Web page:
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Nigerian Security Official Favors Short Delay of Presidential Polls

  • William Eagle

Nigeria's National Security Adviser Sambo Dasuki listens to a question after his address at Chatham House, London, Jan. 22, 2015.

Nigeria's National Security Adviser Sambo Dasuki listens to a question after his address at Chatham House, London, Jan. 22, 2015.

Sambo Dasuki, the National Security Advisor for Nigerian President Goodluck Jonathan, says he favors delaying presidential elections by a few weeks so all registered voters can receive ID cards needed for the polls.

Speaking recently at the Chatham House think tank in London, Dasuki said the Independent National Election Commission, or INEC, still has not distributed 30 million cards. He said he has told the commission he’s concerned they may not be distributed in time for the election on February 14th.

"We raised [the issue] with INEC and we said, “Look, there is a problem. You’ve had [more than] a year and all you’ve been able to do is to distribute about 50% of the cards. If you can distribute those cards today, we would all be happy. But if you can’t, please [re]consider. Look at the other option."

Some say the law allows the polls to be held within a 90-day window, but the main opposition All Progressives Congress (APC) is against delaying the vote. An INEC spokesman said the commission is committed to holding the election on February 14th. President Goodluck Jonathan has made no remarks on his commitment to the specific date, but did say the inauguration of the winner on May 29th was in his words “sacrosanct.”

Enhanced security

Dasuki also said the government is taking measures to ensure a peaceful atmosphere for the polls.

He said a new interagency committee has been created to coordinate security on state and local government levels. Police and other services are intervening to prevent potential crises and help ensure that voters in the northeast, displaced by Islamic radical group Boko Haram, can vote.

Critics are skeptical of the performance of the agencies recruited to quell violence, including The Economic and Financial Crimes Commission (EFCC) and The Independent Corrupt Practices and other Related Offences Commission (ICPC).

Barrister Festus Okoye, the National Coordinator of the Independent Election Monitoring Group, told VOA "these two institutions are more beholding to those in power and used more or less as 'attack dogs' by those in power against their opponents and enemies."

Some are concerned police and security services could be used to manipulate the vote or the counting of ballots.

Dasuki said the leading presidential candidates and their parties recently came together in Abuja to promise to curb the use of hate speech and work towards a free and fair election. And he said a public education campaign called Ballots without Bullets is warning citizens, and especially young people, to condemn calls for violence by partisan groups.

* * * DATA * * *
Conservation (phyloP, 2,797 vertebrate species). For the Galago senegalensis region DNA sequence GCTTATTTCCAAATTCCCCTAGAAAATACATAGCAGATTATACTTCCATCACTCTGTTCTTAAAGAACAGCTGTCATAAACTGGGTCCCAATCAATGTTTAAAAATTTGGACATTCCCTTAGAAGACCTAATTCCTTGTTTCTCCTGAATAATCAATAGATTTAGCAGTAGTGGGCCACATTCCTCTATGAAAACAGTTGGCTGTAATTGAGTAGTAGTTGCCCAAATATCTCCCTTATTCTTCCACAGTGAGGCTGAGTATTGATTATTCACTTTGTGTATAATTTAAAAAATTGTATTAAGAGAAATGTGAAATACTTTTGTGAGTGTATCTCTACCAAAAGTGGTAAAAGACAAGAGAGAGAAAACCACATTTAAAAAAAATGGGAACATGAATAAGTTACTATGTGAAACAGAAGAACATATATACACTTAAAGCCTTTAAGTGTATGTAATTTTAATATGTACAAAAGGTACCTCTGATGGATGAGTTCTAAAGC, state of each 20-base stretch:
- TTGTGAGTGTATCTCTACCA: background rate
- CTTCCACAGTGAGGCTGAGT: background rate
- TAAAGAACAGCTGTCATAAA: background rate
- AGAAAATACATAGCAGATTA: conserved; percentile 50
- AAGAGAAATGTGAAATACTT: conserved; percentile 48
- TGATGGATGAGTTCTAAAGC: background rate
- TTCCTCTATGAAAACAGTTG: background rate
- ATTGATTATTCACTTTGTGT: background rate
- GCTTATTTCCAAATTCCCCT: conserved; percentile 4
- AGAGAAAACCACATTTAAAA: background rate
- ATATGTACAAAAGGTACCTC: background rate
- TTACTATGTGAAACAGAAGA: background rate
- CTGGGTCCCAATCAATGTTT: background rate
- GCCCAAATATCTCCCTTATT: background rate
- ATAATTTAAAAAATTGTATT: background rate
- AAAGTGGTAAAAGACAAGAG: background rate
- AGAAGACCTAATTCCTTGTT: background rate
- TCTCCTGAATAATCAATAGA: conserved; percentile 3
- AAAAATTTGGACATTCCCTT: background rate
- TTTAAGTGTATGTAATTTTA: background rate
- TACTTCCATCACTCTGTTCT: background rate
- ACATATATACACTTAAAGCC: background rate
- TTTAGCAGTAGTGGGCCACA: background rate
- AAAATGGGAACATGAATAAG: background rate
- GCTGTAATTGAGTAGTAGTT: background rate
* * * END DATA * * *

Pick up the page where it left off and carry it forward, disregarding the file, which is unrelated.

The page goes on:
As a result of these efforts, Dasuki says the 2015 elections are expected to be relatively peaceful and free of violence.

Defending Nigeria's military

Dasuki also addressed criticism of Nigeria’s military – a institution which is crucial to providing security especially in areas destabilized by Boko Haram. It has lost ground to the Islamic terrorist group and has also been accused by critics of human rights violations against civilians.

Some complain that military morale is low; others say corruption and mismanagement have failed to keep troops well trained and supplied with weapons.

Dasuki disagrees. He said, for example, that some, whom he labeled “cowards,” joined the military for jobs, but do not want to fight.

He said someone complained to him that the military failed to hold the town of Baga against Boko Haram a few weeks ago because the troops did not have sufficient weapons.

Dasuki looked into the allegation.

"I sent him the list of equipment that was [captured] in Baga, including artillery guns that were lost in battle. There were six APC’s [armored personnel carriers] with at least 4,000 rounds of ammunition inside [in each]. So anybody who leaves that [material behind] and says he’s not well armed is not saying the truth. "

"There was another complaint," he continued, "about allowances not being paid and a few people complained. [But] I told the president that it’s not the individual who is paid, it’s the unit. Now, if the unit is not paid it is not two people who will complain; it’s the whole unit that will complain. When you don’t have a complaint from the whole unit, [this tells you] it is not true. We have people who give every excuse not to fight; if you don’t want to fight, get out of the army.

Improving performance

Dasuki said the military, which is made up of volunteers, is introducing a system of recruitment and advancement based on merit that will produce a more professional force.

He said challenges remain: the government needs to improve the timely procurement of weapons and adjust to a shift from conventional warfare to what he calls asymmetric warfare in towns and cities teeming with civilians.

That effort to adjust to changing circumstances includes a new doctrine that will outline how the military relates to civilians, especially in situations of counterinsurgency.